October 13, 2013 · 2:05 pm
I picked this book up on a whim as it was part of some of the free books that I was given at the Festival. As it was a proof copy it didn’t have any blurb on the back so I wasn’t really aware of what the story was about. The quotes on the cover were enough to make it stand out from the pile on my dressing table and grab on my way out to catch a train.
I was certainly not disappointed that I had done. The main character that the book focuses on is Barney. Children are going missing and when their bodies turn up they have been drained of blood. Young Barney lives with his Dad and is obsessed with searching for his mum who he believes is living in London somewhere. He also follows the investigation into the disappearance of the children following updates on the special facebook page set up to discuss the murders.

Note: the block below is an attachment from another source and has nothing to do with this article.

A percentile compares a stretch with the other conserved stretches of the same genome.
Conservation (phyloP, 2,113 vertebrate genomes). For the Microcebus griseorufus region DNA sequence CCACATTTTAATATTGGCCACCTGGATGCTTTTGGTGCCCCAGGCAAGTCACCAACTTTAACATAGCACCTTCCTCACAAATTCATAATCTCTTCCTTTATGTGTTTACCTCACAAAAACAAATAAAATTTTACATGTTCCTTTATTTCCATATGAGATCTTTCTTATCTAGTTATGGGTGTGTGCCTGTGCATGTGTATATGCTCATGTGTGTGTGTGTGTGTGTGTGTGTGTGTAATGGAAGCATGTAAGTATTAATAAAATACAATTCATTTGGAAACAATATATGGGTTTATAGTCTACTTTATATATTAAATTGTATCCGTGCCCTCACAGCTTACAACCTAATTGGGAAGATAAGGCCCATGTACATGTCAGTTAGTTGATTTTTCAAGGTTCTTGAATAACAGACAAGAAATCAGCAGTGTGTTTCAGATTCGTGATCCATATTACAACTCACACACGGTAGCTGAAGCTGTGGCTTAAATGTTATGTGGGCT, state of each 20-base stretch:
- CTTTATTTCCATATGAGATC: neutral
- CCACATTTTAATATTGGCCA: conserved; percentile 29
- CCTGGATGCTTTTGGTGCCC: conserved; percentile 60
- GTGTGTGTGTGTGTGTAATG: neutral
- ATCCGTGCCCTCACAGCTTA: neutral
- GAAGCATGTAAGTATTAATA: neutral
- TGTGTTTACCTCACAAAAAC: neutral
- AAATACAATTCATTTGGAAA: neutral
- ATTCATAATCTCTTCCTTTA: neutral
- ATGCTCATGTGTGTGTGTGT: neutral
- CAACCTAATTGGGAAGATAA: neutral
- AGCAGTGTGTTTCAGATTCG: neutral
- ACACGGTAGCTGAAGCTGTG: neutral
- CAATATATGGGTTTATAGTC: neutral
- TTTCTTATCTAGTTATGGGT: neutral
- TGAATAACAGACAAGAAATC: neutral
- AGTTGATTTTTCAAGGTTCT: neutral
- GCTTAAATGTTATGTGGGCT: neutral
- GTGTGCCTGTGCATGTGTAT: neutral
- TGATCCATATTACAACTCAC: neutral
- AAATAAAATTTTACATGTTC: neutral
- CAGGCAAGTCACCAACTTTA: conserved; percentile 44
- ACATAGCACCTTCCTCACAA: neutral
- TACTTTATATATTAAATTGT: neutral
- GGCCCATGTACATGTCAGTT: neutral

Barney lives next door to Lacey who is a policewomen currently on sick leave after a traumatic experience whilst on duty (dealt with in a previous novel I believe) He asks her to help him find his mum, and in the process of helping she finds out more than she bargained for.
I really enjoyed this book. I don’t believe that I’ve read any Sharon (or S.J as she was previously known) Bolton before although I will definitely be reading more. Throughout the story I was kept guessing as to the perpetrator and there were numerous possibilities all intertwining different stories, for example the teacher who takes a special interest in Barney, his friends with their own lives and families, the football coach who is always busy on the same nights, the man who posts on facebook. At no point did I guess the true identity.